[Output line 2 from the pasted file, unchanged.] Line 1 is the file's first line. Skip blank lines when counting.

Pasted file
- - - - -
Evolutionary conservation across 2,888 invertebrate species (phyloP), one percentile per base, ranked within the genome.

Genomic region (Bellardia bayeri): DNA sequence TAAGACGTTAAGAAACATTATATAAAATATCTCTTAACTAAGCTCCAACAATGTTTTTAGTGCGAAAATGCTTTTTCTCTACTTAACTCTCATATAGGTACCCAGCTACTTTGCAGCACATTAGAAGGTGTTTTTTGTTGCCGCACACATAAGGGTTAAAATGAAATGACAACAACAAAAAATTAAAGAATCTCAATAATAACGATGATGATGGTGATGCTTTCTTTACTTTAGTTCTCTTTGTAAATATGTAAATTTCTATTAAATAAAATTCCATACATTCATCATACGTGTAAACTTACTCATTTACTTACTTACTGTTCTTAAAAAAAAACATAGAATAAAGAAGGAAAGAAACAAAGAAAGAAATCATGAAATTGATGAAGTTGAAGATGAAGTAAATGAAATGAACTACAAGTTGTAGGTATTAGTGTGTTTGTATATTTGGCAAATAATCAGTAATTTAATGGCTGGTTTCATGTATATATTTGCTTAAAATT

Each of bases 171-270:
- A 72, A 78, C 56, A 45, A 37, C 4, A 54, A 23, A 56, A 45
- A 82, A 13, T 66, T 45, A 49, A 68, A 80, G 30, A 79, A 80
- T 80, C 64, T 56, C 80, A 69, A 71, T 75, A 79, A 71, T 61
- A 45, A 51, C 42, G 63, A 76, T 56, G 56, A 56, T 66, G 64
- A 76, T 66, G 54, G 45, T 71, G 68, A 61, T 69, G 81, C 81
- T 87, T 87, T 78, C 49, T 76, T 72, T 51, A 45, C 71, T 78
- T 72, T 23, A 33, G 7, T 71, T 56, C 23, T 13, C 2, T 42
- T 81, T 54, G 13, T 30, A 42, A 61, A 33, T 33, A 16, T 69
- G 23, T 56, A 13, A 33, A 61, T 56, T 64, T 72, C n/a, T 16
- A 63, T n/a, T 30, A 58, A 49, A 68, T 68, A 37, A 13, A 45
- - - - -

Genomic region (Bellardia bayeri): DNA sequence TAAGACGTTAAGAAACATTATATAAAATATCTCTTAACTAAGCTCCAACAATGTTTTTAGTGCGAAAATGCTTTTTCTCTACTTAACTCTCATATAGGTACCCAGCTACTTTGCAGCACATTAGAAGGTGTTTTTTGTTGCCGCACACATAAGGGTTAAAATGAAATGACAACAACAAAAAATTAAAGAATCTCAATAATAACGATGATGATGGTGATGCTTTCTTTACTTTAGTTCTCTTTGTAAATATGTAAATTTCTATTAAATAAAATTCCATACATTCATCATACGTGTAAACTTACTCATTTACTTACTTACTGTTCTTAAAAAAAAACATAGAATAAAGAAGGAAAGAAACAAAGAAAGAAATCATGAAATTGATGAAGTTGAAGATGAAGTAAATGAAATGAACTACAAGTTGTAGGTATTAGTGTGTTTGTATATTTGGCAAATAATCAGTAATTTAATGGCTGGTTTCATGTATATATTTGCTTAAAATT